4. Empowering you to engage in a meaningful way with:

4.1. customers: with the ones who take the time to answer the survey and provide you valuable feedback (the % of companies who actually follow-up directly on comments left by customers is still below 30%, so companies who follow up have a competitive advantage as customers perceive them as really customer caring) or the ones who observe how you react to feedback, i.e. customers who come visiting your premises (or your website, or your ratings & reviews) and see on display feedback from other customers and how you react to it.

4.2. employees: often the positive impact a well set-up feedback system can have on employees goes unnoticed or underestimated. We all strive to make someone else happy and adding value with our work, and we all want to hear feedback about whether we succeed to do so with our actions and, if not, how can we improve. Too often still I see companies (and their working councils) wanting to remove names or not openly share comments. I feel they still come from a “fear of mistakes and blame approach”, rather than seeing, presenting and using the feedback as a way to celebrate, addressing the customer needs and adjusting where needed with a positive attitude.

5. Driving sustainable and healthy growth through results – which will follow when the system is used to its full potential – such as:

5.1. Reduced churn/higher retention: thanks to both follow-up actions and structurally addressing root cause

5.2. Reduced costs: thanks to both follow-up actions and structurally addressing root causes which often not only cause low NPS but also increase cost to serve

5.3. Increased upsell and cross-sell opportunities: thanks to better understanding customer needs and to the engagement opportunity

5.4. Higher employees’ engagement and happiness: thanks to gained visibility on actual customer perception (often praise), to capability to see how their action can directly impact it and to involvement in “actions definition workshops”

5.5. Brand reputation and positive word of mouth: when your customers talk positively about you and recommend your brand to friends and colleague, your sales increase without usual acquisition costs and you stay top of mind for customers and prospects whenever a new purchase need arises for them

Conclusion

NPS is an excellent option for organisations wanting to establish a sound voice of the customer assessment process, collect actionable data, and receive maximum return on investment. Net Promoter programs are not traditional customer satisfaction programs, and simply measuring your NPS does not lead to success. Companies must follow an associated discipline to actually drive improvements in customer loyalty and enable profitable growth. They must change their approach from fear and blame, to constructive feedback loops between their customers and employees. Understanding drivers for detractors, passives and promoters is key to identify and prioritize actions that can improve experience and fuel loyalty and growth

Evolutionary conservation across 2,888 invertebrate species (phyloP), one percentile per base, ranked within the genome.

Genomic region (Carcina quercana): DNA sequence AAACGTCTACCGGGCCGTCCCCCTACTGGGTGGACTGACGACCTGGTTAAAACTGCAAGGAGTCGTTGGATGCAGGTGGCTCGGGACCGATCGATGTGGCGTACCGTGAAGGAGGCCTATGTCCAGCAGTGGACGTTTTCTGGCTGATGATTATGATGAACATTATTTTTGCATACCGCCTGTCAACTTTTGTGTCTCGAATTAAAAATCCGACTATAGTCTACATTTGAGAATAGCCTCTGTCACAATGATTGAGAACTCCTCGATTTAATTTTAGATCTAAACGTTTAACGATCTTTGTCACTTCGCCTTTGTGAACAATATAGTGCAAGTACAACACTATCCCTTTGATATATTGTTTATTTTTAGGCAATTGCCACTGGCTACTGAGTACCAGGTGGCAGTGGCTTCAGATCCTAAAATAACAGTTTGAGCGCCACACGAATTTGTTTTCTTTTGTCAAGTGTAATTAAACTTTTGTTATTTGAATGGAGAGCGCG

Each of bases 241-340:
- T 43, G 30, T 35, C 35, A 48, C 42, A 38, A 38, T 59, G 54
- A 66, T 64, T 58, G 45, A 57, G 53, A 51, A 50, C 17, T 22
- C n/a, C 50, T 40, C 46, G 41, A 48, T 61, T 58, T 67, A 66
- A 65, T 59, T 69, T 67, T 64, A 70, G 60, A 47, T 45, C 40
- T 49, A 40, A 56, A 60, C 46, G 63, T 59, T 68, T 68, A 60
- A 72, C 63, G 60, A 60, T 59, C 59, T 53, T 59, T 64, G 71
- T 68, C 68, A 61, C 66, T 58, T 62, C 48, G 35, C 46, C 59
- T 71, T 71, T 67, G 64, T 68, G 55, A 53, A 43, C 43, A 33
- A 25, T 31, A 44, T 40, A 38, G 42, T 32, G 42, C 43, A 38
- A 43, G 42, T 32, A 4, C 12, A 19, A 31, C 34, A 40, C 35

Just like other metrics, it’s important to note that a high NPS score alone does not guarantee success. What matters most are the actions done to drive a better customer experience and perception of the experience (not of the score!).

This is why, especially in the automotive industry, present practices in place to influence customer perception of the score are so meaningless and actually harmful to the overall growth.
NPS purely measures the quality of a company’s relationships with its current customers and their likelihood to repurchase or recommend. While this is important, it’s not the only factor playing into company’s growth potential. While NPS is a forward looking indicator of growth, it is only a laggard metric of operational performances.

Companies must not only have a strong following of happy customers with high NPS, but also make smart decisions around other growth factors playing into their industry, and make sure that they have systems in place to continuously observe and correct operational performances, so that VOC feedback can be focused on providing real valuable insight for growth, rather than mere input about what still needs fixing.

More on Net Promoter Score?

NB> Our friends at Satmetrix want us to remind you that Net Promoter, NPS, and Net Promoter Score are trademarks of Satmetrix Systems, Inc., Bain & Company, and Fred Reichheld.

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Setting up an NPS program?

Speed up the adoption of NPS in your organisation by taking the NPS Onboarding Masterclass, a two-day full immersion training that combines high quality content, peer exchange and blended learning. This in-company training is designed by Rosaria Cirillo Certified Customer Experience Professional (CCXP) & Authorised Resource Trainer (ART) by CXPA, and will provide your organisation with in depth learning, exercises and case studies related to the seven critical elements pivotal to the success of this program. Interested?

This post also appeared on the Customer Experience Professionals Association‘s Blog Carnival celebrating customer experience. It’s part of a broader celebration of Customer Experience Day 2017. Check out posts from other bloggers at the blog carnival. And learn more about CX Day at: http://cxday.org